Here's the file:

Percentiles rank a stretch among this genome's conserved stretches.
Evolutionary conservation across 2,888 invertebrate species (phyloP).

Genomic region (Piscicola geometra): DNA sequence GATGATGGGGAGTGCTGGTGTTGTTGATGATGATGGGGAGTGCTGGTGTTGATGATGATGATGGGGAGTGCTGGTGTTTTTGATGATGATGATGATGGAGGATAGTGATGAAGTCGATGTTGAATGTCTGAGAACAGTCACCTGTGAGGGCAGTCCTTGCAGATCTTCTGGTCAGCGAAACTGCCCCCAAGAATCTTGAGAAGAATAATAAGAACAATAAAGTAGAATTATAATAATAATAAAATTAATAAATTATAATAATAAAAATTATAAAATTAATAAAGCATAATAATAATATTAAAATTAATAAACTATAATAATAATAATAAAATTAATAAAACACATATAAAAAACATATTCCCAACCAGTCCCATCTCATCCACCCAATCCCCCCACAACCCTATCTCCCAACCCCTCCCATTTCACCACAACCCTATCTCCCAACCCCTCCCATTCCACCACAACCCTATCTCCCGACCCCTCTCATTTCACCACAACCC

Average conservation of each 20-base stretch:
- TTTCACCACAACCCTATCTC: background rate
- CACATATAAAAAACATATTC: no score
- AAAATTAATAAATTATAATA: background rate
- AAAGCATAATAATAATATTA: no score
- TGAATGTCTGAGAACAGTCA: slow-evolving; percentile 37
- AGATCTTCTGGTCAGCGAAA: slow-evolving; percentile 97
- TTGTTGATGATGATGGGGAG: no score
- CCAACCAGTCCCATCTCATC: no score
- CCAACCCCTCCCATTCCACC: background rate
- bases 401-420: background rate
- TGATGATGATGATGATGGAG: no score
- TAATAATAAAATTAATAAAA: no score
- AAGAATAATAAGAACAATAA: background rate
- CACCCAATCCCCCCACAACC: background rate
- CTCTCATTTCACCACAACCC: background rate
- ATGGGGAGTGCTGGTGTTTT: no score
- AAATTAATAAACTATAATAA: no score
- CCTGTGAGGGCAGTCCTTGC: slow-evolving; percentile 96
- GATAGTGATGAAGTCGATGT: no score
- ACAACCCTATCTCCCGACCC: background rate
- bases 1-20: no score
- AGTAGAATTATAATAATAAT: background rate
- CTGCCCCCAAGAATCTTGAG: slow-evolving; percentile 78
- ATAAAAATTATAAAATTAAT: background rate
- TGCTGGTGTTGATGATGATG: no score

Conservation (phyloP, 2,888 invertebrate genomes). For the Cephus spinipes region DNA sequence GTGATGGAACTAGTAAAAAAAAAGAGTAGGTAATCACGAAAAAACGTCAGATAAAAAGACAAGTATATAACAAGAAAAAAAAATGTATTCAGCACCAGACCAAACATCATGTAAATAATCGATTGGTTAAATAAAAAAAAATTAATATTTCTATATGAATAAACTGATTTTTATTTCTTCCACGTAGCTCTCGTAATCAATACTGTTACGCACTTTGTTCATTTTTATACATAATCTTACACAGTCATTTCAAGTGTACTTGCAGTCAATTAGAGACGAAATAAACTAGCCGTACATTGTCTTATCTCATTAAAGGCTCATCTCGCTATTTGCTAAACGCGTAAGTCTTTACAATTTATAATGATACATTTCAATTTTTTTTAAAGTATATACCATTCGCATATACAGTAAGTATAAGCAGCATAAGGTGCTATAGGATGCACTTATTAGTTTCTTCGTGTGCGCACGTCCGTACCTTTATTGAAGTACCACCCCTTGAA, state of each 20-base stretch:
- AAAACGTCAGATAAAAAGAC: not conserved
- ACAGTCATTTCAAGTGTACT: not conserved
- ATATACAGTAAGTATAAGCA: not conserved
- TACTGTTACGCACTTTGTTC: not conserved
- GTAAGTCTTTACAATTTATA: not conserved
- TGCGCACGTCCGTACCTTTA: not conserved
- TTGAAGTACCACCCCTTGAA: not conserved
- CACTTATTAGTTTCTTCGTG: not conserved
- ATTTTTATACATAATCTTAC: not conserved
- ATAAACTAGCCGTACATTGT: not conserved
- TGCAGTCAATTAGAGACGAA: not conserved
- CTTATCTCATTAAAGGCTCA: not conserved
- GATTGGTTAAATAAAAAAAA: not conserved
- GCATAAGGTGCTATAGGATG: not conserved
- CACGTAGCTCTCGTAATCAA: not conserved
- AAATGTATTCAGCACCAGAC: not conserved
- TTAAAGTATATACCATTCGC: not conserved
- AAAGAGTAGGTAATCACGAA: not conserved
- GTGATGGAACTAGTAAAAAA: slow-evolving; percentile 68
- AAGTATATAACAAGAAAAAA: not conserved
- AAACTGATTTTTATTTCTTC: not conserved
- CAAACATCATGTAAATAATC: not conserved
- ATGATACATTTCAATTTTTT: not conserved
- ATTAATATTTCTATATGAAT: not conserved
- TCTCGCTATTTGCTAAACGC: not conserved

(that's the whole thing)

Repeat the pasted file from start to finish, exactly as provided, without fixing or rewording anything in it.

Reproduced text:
Percentiles rank a stretch among this genome's conserved stretches.
Evolutionary conservation across 2,888 invertebrate species (phyloP).

Genomic region (Piscicola geometra): DNA sequence GATGATGGGGAGTGCTGGTGTTGTTGATGATGATGGGGAGTGCTGGTGTTGATGATGATGATGGGGAGTGCTGGTGTTTTTGATGATGATGATGATGGAGGATAGTGATGAAGTCGATGTTGAATGTCTGAGAACAGTCACCTGTGAGGGCAGTCCTTGCAGATCTTCTGGTCAGCGAAACTGCCCCCAAGAATCTTGAGAAGAATAATAAGAACAATAAAGTAGAATTATAATAATAATAAAATTAATAAATTATAATAATAAAAATTATAAAATTAATAAAGCATAATAATAATATTAAAATTAATAAACTATAATAATAATAATAAAATTAATAAAACACATATAAAAAACATATTCCCAACCAGTCCCATCTCATCCACCCAATCCCCCCACAACCCTATCTCCCAACCCCTCCCATTTCACCACAACCCTATCTCCCAACCCCTCCCATTCCACCACAACCCTATCTCCCGACCCCTCTCATTTCACCACAACCC

Average conservation of each 20-base stretch:
- TTTCACCACAACCCTATCTC: background rate
- CACATATAAAAAACATATTC: no score
- AAAATTAATAAATTATAATA: background rate
- AAAGCATAATAATAATATTA: no score
- TGAATGTCTGAGAACAGTCA: slow-evolving; percentile 37
- AGATCTTCTGGTCAGCGAAA: slow-evolving; percentile 97
- TTGTTGATGATGATGGGGAG: no score
- CCAACCAGTCCCATCTCATC: no score
- CCAACCCCTCCCATTCCACC: background rate
- bases 401-420: background rate
- TGATGATGATGATGATGGAG: no score
- TAATAATAAAATTAATAAAA: no score
- AAGAATAATAAGAACAATAA: background rate
- CACCCAATCCCCCCACAACC: background rate
- CTCTCATTTCACCACAACCC: background rate
- ATGGGGAGTGCTGGTGTTTT: no score
- AAATTAATAAACTATAATAA: no score
- CCTGTGAGGGCAGTCCTTGC: slow-evolving; percentile 96
- GATAGTGATGAAGTCGATGT: no score
- ACAACCCTATCTCCCGACCC: background rate
- bases 1-20: no score
- AGTAGAATTATAATAATAAT: background rate
- CTGCCCCCAAGAATCTTGAG: slow-evolving; percentile 78
- ATAAAAATTATAAAATTAAT: background rate
- TGCTGGTGTTGATGATGATG: no score

Conservation (phyloP, 2,888 invertebrate genomes). For the Cephus spinipes region DNA sequence GTGATGGAACTAGTAAAAAAAAAGAGTAGGTAATCACGAAAAAACGTCAGATAAAAAGACAAGTATATAACAAGAAAAAAAAATGTATTCAGCACCAGACCAAACATCATGTAAATAATCGATTGGTTAAATAAAAAAAAATTAATATTTCTATATGAATAAACTGATTTTTATTTCTTCCACGTAGCTCTCGTAATCAATACTGTTACGCACTTTGTTCATTTTTATACATAATCTTACACAGTCATTTCAAGTGTACTTGCAGTCAATTAGAGACGAAATAAACTAGCCGTACATTGTCTTATCTCATTAAAGGCTCATCTCGCTATTTGCTAAACGCGTAAGTCTTTACAATTTATAATGATACATTTCAATTTTTTTTAAAGTATATACCATTCGCATATACAGTAAGTATAAGCAGCATAAGGTGCTATAGGATGCACTTATTAGTTTCTTCGTGTGCGCACGTCCGTACCTTTATTGAAGTACCACCCCTTGAA, state of each 20-base stretch:
- AAAACGTCAGATAAAAAGAC: not conserved
- ACAGTCATTTCAAGTGTACT: not conserved
- ATATACAGTAAGTATAAGCA: not conserved
- TACTGTTACGCACTTTGTTC: not conserved
- GTAAGTCTTTACAATTTATA: not conserved
- TGCGCACGTCCGTACCTTTA: not conserved
- TTGAAGTACCACCCCTTGAA: not conserved
- CACTTATTAGTTTCTTCGTG: not conserved
- ATTTTTATACATAATCTTAC: not conserved
- ATAAACTAGCCGTACATTGT: not conserved
- TGCAGTCAATTAGAGACGAA: not conserved
- CTTATCTCATTAAAGGCTCA: not conserved
- GATTGGTTAAATAAAAAAAA: not conserved
- GCATAAGGTGCTATAGGATG: not conserved
- CACGTAGCTCTCGTAATCAA: not conserved
- AAATGTATTCAGCACCAGAC: not conserved
- TTAAAGTATATACCATTCGC: not conserved
- AAAGAGTAGGTAATCACGAA: not conserved
- GTGATGGAACTAGTAAAAAA: slow-evolving; percentile 68
- AAGTATATAACAAGAAAAAA: not conserved
- AAACTGATTTTTATTTCTTC: not conserved
- CAAACATCATGTAAATAATC: not conserved
- ATGATACATTTCAATTTTTT: not conserved
- ATTAATATTTCTATATGAAT: not conserved
- TCTCGCTATTTGCTAAACGC: not conserved